Toddler selfies can largely be understood as a technologically souped-up spin on little kids’ well-known tendency to play with mirrors. “They’re just exploring who they are, how their face works. And how good they look,” McLean said, adding that the way kids interact with front-facing smartphone cameras seems much more like the way they interact with mirrors than the way they’ve historically interacted with other kinds of cameras. “Before digital technology, it wasn’t a big thrill to snap a picture of yourself, only to wait a week for it to come back.”
toddler  technology  selfie  children 
12 days ago
Opinion | Bernie Sanders Isn’t a Socialist
The thing is, Bernie Sanders isn’t actually a socialist in any normal sense of the term. He doesn’t want to nationalize our major industries and replace markets with central planning; he has expressed admiration, not for Venezuela, but for Denmark. He’s basically what Europeans would call a social democrat — and social democracies like Denmark are, in fact, quite nice places to live, with societies that are, if anything, freer than our own.

So why does Sanders call himself a socialist? I’d say that it’s mainly about personal branding, with a dash of glee at shocking the bourgeoisie. And this self-indulgence did no harm as long as he was just a senator from a very liberal state.
berniesanders  socialism  paulkrugman  politics 
12 days ago
Robert Irwin’s Ambient Odyssey
From the early 1960s onward, Mr. Irwin had been engaged in a successive phenomenological reduction of the art object, insisting that he was pushing cubism’s most famous achievement, the collapse of figure and ground, yet further forward: for how, he demanded to know, could that achievement be limited to the action within the frame of the painting — what about the shadows on the wall? Why should they be considered less figure than the object they grounded? With his eerie disk paintings of the mid-60s, the shadows emanating behind the outthrusting shadow-colored disk were deemed just as important as the disk itself (and in the years thereafter the studio where they’d been made, and the gallery where they were being displayed deemed no less privileged than the world that surrounded them). To those accusing him of aesthetic nihilism, Mr. Irwin would counter that far from reducing the figure to the status of the ground, he was rather raising the ground up to the status of the figure.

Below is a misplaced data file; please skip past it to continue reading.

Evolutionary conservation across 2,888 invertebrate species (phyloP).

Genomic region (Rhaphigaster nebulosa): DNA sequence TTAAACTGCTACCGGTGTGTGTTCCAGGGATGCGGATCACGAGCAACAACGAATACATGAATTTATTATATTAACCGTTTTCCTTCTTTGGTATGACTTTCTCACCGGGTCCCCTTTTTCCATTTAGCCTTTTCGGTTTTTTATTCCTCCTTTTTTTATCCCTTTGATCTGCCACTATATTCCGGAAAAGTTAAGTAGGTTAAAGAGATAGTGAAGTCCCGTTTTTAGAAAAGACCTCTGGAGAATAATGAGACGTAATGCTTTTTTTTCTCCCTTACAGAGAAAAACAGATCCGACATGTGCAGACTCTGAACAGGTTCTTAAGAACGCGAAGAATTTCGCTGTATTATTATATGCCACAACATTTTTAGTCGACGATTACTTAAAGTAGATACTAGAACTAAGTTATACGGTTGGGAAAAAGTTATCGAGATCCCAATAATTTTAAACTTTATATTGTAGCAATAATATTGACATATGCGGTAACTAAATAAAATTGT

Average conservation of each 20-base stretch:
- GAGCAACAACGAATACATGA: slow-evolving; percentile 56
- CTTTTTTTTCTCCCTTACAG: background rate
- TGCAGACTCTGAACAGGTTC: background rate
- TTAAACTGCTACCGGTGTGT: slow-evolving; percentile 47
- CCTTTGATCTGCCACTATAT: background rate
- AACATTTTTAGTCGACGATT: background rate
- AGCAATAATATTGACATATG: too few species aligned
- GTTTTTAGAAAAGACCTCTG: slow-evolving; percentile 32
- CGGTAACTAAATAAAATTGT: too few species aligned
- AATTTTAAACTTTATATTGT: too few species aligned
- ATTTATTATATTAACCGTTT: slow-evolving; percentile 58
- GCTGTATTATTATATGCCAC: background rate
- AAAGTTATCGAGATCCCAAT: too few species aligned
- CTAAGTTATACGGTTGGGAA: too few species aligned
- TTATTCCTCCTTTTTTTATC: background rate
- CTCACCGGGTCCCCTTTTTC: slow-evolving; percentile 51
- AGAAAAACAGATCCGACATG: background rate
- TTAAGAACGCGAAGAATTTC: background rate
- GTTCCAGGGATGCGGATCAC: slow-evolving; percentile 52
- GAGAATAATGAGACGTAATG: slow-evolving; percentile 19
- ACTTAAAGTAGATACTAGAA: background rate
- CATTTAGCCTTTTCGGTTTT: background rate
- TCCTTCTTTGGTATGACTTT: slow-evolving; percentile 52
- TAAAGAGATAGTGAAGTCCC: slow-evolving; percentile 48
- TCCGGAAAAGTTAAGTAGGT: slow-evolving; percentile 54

lawrenceweschler  art  conceptualart  robertirwin  light 
12 days ago
'The countryside is where the radical changes are': Rem Koolhaas goes rural
At the age of 75, Koolhaas is turning his back on the very thing that made his career. For the last 40 years he has been the seer of cities, provocative poet of the urban condition, producing polemical texts on the unintended consequences of modernity. He made his name with the sizzling “retroactive manifesto” for Manhattan, Delirious New York, in 1978. Since then he has theorised on everything from the explosion of Chinese megacities to the lure of shopping malls, and the proliferation of bland “junkspace” in airports and business parks.

His tone is at once celebratory and contemptuous, as if simultaneously intoxicated and repelled by the phenomena he describes. The buildings produced by OMA have occupied a similar realm, treading a fine line between the bold and banal. They often reflect the unvarnished, brute reality of the city and, more recently in the case of his blocky, mixed-use building the Timmerhuis in Rotterdam, the naked financial interests that shaped them.